• This blower is powerful (200mph wind speed)
  • It is easy to use- the controls are not complicated
  • Ergonomic design
  • Translucent fuel tank

The NOT SO GOOD points about this blower are:

  • It does not have a high quality feel to it
  • Some of the switches are slightly flimsy
  • Reviews online suggest it can have issues

3. Makita EB5300TH

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This blower has all many of the features i would look for in a machine-

  • Reputable Manufacturer/ Brand
  • 4 stroke engine made by reputable manufacturer
  • Plenty of reviews mostly positive
  • Are its features among the best in the group

Specification:

Engine: 4 Stroke, 52.5cc, gas powered.

Weight: 19.7lbs

Wind Speed/CFM: 184mph/516cfm

Noise level: 70dB

The Makita has the lowest noise level of all the models. Which I would have expected as it is a 4 stroke. The engine is the second largest of the group-this allows it to perform so well.

It has the highest CFM output in the group and it is the lightest in the group. Many people have complimented the Manufacturer in their reviews saying it was light, comfortable to wear, and very silent to use.

The GOOD POINTS about this blower are:

  • This blower has a beautiful 4 stroke engine
  • It starts flawlessly every time
  • This blower is one of the most silent to use other than the battery powered blowers. I would prefer to listen to the Makita 4 stroke than the battery blower.
  • High fuel efficiency
  • It has a very well balanced feel when in operation
  • the controls are laid out in a very ergonomic fashion
  • This blower is easy to start in cold weather
  • Has a high quality feel to the whole machine
  • Ergonomic design
  • Translucent fuel tank
  • Perfect size for small or large jobs private or commercial
  • It is the lightest in the class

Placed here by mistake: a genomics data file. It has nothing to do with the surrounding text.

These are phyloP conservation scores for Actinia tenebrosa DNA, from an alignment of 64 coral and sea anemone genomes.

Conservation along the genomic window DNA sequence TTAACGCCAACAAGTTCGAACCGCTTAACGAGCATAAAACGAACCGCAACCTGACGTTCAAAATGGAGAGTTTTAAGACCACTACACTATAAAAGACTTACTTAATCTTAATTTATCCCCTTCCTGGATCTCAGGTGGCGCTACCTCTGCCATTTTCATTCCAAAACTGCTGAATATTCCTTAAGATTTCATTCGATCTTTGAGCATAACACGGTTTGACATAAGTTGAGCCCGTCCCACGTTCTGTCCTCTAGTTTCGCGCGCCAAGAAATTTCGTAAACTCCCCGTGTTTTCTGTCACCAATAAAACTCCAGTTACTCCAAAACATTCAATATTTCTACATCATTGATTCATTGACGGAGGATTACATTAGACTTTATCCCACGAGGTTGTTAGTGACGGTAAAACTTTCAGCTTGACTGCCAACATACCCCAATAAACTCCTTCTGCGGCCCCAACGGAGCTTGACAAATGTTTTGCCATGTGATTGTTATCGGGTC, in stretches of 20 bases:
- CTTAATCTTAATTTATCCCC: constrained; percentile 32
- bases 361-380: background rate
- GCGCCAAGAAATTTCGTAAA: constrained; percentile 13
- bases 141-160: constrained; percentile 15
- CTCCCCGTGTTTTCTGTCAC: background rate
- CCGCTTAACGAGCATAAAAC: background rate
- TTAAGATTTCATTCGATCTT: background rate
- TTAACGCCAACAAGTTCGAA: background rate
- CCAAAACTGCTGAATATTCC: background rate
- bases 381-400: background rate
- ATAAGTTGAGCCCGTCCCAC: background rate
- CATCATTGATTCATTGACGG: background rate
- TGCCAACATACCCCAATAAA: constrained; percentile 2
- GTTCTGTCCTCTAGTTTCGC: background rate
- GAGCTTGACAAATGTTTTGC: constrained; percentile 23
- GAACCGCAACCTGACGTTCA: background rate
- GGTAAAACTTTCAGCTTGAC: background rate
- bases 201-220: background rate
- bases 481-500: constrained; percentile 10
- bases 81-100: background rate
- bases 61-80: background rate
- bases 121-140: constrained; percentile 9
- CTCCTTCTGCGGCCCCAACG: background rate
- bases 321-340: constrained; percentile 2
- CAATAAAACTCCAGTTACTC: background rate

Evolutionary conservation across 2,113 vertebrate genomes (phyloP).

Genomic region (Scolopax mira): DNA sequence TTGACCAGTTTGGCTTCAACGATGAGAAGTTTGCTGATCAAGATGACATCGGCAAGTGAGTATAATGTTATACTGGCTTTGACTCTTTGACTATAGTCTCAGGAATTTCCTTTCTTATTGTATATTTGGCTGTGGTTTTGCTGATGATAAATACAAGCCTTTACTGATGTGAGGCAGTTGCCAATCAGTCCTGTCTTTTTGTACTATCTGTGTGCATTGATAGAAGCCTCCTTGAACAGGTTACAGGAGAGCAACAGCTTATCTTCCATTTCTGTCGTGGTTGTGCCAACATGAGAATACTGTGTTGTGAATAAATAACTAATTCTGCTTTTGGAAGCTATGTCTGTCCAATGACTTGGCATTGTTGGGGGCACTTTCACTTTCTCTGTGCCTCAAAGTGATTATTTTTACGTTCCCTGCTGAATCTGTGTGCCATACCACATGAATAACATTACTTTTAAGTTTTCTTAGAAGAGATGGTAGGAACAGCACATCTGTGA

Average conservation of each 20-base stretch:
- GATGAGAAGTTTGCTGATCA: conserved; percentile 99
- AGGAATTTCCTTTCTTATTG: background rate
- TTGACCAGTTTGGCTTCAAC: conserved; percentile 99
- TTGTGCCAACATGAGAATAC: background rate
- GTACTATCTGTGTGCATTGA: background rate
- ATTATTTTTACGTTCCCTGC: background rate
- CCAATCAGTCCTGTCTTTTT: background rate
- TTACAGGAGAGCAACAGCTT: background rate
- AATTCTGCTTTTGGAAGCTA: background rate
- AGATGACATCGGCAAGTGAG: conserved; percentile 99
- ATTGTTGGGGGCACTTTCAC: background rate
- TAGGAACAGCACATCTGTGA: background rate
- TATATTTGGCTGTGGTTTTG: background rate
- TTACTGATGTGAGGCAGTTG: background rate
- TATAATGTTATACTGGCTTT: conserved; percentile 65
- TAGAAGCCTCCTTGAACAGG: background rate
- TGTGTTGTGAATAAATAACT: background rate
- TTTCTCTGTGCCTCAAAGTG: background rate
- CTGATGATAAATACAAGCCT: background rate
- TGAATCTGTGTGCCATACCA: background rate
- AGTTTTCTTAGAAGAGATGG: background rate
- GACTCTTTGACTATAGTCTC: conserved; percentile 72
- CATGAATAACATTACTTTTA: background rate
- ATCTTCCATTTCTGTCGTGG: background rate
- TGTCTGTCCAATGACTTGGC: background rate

The NOT SO GOOD points I would make about this blower are:

  • None

It is a combination of these features and the good reviews people have made online plus my own personal experience of Makita that makes this machine my No.1 choice.

5. Dewalt DCBL 590 X1 40V Max Lithium Ion Backpack Leafblower

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I have included a battery powered leaf blower in my list to introduce this relatively new concept and compare it with similar output machines of a more traditional gas powered construction.

Specification:

  • Engine: 40 volt 7Ah battery.
  • Weight: 22.8lbs- with one battery. The extra battery is 4.2lbs giving a total weight of 27lbs.
  • Wind Speed/CFM: 142mph/450cfm
  • Noise level: 63dB

The surprising thing about this blower is it’s quite resonable  CFM of 450 as it is a battery powered machine. I would like to see how sustainable that figure is as the battery starts to lose charge.

The GOOD points about this blower are:

  • It is hands down the quietest blower in this list.
  • It has a reasonable CFM of 450 for a non gas powered blower.
  • A battery powered blower should be cleaner to keep in your shed and have less chance of oil spills or gas fumes than the gas powered equivalent.
  • It should have a lower servicing interval and cost than gas engine powered blowers.

The NOT SO GOOD points are:

  • It has a poor wind speed of 142mph- which is comparable to some smaller hand held blowers.
  • If you are spending 200-300 dollars, why not buy something which performs the best for that money.
  • One battery only lasts for 30 to 40 minutes.
  • It takes 2 hours to charge one battery.
  • It is also the heaviest with two batteries at 27lbs.

I do not want you to feel this is a negative review against the battery blower. This machine will be perfect for gardens where the silence of operation is required. Such as in elderly residential areas or where schools operate.

Another point where this blower would be good is if the area you had to clear is not large, but required a good force to move the leaves. Especially if one battery was enough to finish the job. There is also a three year warranty on the blower which should be expected as it has no gas engine to maintain and service.

Your personal circumstances will determine whether this machine is for you or not.